Assessing a Vulnerability Index for Healthcare Service Facilities: A Logistics Perspective

Assessing a Vulnerability Index for Healthcare Service Facilities: A Logistics Perspective

Alvaro Talavera (Universidad del Pacífico, Peru), Michelle Rodríguez (Universidad del Pacífico, Peru) and Andrés Regal (Universidad del Pacífico, Peru)
Copyright: © 2019 |Pages: 13
DOI: 10.4018/978-1-5225-8160-4.ch018
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The rapid growth of cities in the 21st century along with the congestion of road infrastructure and high population density makes urban spaces highly vulnerable to disasters. After a disaster occurs, health services infrastructure is critical to support medical operations for injured patients. This chapter presents a methodology for evaluating the vulnerability of health services infrastructure from a logistics perspective, based on several layers of information such as population density, road congestion, and hospital location. The methodology uses computational and business intelligence techniques such as fuzzy inference systems, geographic information systems, graph theory, and visualization. The purpose of this methodology is to generate a unique score of vulnerability that identifies each health services facility, providing decision makers with the analytical framework of a spatial multicriteria analysis to evaluate their options for facing a disaster.
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Mainly urban areas have absorbed the accelerated increase in the world’s population in the past four decades. By 2050, the world’s population will reach 10 billion inhabitants, of which about 66% is projected to be urban (United Nations Department of Economic and Social Affairs, 2014). As fragile socioeconomic systems, cities are highly vulnerable to the impacts of environmental hazards, creating the premises for various disasters (Parker & Mitchell, 1995). In the context of an explosive increase in value of the damage caused by natural disasters, the need for evaluating and visualizing the vulnerability of urban areas becomes a necessity for helping practitioners and stakeholders in their decision-making processes (Armas, 2012).

Disasters such as the 2001 U.S. terrorist attacks, Hurricane Katrina, and the 2008 Chengdu earthquake have highlighted the need for improved public health and medical disaster response capabilities (Brandeau, McCoy, Hupert, Holty, & Bravata, 2009). Healthcare systems play a critical role in recovering and mitigating the effects of natural disasters and deliberate attacks (Arboleda, Abraham, Richard, & Lubitz, 2009).

While natural and human-hazard events will occur, the capabilities for coping with the effects of an event developed by a system or a nation will not be perceived as responsive to a major disaster (Kovács & Spens, 2007). An evaluation of the risks and a defined contingency plan for a quick response are crucial.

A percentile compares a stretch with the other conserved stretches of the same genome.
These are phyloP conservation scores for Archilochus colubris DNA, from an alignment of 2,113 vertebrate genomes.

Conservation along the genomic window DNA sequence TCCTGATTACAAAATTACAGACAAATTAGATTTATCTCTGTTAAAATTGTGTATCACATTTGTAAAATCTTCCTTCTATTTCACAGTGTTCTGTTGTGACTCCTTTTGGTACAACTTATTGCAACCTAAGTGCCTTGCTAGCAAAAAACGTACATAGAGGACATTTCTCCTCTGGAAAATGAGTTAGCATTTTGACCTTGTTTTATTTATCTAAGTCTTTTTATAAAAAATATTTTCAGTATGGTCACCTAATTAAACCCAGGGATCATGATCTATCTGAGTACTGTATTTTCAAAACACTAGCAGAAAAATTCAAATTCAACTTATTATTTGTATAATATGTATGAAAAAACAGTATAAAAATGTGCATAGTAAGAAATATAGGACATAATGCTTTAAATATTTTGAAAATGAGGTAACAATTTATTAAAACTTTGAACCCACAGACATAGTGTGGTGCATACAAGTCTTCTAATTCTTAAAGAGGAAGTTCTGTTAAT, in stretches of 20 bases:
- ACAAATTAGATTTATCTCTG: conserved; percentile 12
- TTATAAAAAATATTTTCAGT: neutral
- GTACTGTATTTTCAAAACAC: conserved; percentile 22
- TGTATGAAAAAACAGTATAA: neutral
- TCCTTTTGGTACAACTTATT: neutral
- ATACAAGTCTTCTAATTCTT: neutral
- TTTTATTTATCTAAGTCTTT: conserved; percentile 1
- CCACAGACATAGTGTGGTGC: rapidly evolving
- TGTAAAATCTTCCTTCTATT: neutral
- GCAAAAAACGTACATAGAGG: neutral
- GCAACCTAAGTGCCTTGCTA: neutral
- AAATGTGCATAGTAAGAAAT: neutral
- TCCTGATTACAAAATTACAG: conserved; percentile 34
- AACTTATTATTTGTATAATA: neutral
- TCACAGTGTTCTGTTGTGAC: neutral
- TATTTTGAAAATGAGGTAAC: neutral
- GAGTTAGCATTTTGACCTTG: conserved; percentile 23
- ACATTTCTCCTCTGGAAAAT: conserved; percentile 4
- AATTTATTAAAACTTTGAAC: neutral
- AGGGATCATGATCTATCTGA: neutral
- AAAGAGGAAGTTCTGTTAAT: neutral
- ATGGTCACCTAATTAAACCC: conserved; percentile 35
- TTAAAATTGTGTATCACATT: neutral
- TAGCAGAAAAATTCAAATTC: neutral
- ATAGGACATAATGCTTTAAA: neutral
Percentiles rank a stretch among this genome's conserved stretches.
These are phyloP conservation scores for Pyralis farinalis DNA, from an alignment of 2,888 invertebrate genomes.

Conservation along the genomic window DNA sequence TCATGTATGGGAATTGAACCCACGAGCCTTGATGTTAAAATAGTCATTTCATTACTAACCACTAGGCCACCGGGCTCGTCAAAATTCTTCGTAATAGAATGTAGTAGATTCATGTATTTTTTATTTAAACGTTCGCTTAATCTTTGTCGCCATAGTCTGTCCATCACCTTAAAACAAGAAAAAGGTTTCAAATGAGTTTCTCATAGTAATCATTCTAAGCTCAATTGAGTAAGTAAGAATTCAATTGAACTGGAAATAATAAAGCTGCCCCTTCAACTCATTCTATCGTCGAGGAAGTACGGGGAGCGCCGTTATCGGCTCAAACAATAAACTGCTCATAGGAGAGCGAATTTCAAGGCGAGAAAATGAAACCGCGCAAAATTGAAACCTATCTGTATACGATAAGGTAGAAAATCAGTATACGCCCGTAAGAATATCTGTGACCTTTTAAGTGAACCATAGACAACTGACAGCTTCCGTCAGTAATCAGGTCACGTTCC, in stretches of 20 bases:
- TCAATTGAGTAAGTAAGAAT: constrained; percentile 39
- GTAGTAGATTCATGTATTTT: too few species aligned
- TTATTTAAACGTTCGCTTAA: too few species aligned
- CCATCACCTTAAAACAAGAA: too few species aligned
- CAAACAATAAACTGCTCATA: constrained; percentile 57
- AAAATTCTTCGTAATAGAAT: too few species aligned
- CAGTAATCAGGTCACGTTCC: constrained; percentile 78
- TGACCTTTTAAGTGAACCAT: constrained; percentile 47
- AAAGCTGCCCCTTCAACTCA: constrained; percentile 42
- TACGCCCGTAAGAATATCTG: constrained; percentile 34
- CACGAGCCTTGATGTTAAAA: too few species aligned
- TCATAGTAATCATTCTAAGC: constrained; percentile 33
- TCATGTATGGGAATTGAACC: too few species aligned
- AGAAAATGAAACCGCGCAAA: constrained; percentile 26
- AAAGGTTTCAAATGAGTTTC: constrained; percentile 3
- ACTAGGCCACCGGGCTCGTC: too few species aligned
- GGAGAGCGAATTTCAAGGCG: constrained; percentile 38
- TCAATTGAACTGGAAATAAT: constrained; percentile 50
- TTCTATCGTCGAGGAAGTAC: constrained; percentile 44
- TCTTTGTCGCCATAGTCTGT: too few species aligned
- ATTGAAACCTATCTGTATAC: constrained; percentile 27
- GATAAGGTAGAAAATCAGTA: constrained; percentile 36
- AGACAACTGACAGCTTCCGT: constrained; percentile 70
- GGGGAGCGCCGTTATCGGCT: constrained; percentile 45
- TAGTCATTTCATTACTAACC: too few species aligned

In this response, healthcare facilities become an important part of the support infrastructure. Furthermore, assessing the vulnerability of healthcare facilities is an important part of a contingency plan to mitigate the impacts of disasters in the population. Thywissen (2006) defines vulnerability as a dynamic and inner feature specific to any system, which usually becomes visible during a disaster. As Armas (2012) states, the need to define and measure vulnerability is necessary for a better understanding of the factors that determine when hazards become disasters.

Vulnerability assessment with respect to natural hazards is a complex process. Several works had taken different approaches to construct a vulnerability index to numerous hazards. U.M.K. Eidsvig et al. (2014) focused on landslide vulnerability for several European regions, they proposed an index using an additive model where each dimension was assigned with a weight based on its importance during a disaster. To compute this index, dimensions such as vulnerable elements, preparedness and recovery were analyzed. Since the scale of the calculated index is relative, a single score becomes difficult to interpreted. It was necessary to apply this model to different regions; from which the results form a base to interpret the single score. A more recent work, Zin Zin et al (2016), assesses earthquake vulnerability based on georeferenced land use conditions, population and building density. They used analytic hierarchy process (AHP) to set level of influence on pairwise comparisons of variables. Similarly, Lorenzo C. et at. (2017) evaluated both social (mortality, resources, poverty, population density) and physical (economical, infrastructure, social loss) attributes. They combined AHP to define weight priority for each attribute and fuzzy logic to build a final vulnerability score. On the other hand, Reza A. et al. (2018) proposed a systematic approach to measure the risk value of landslides through different factors. They applied a mamdani fuzzy inference system to build three factors: vulnerability, consequence and a likelihood index. Then a final risk value was calculated by a Takagi-Sugeno fuzzy system, using the previous indices as inputs. Fuzzy models are among the most powerful techniques in handling the inherent uncertainty (Reza Azimi et al, 2018).

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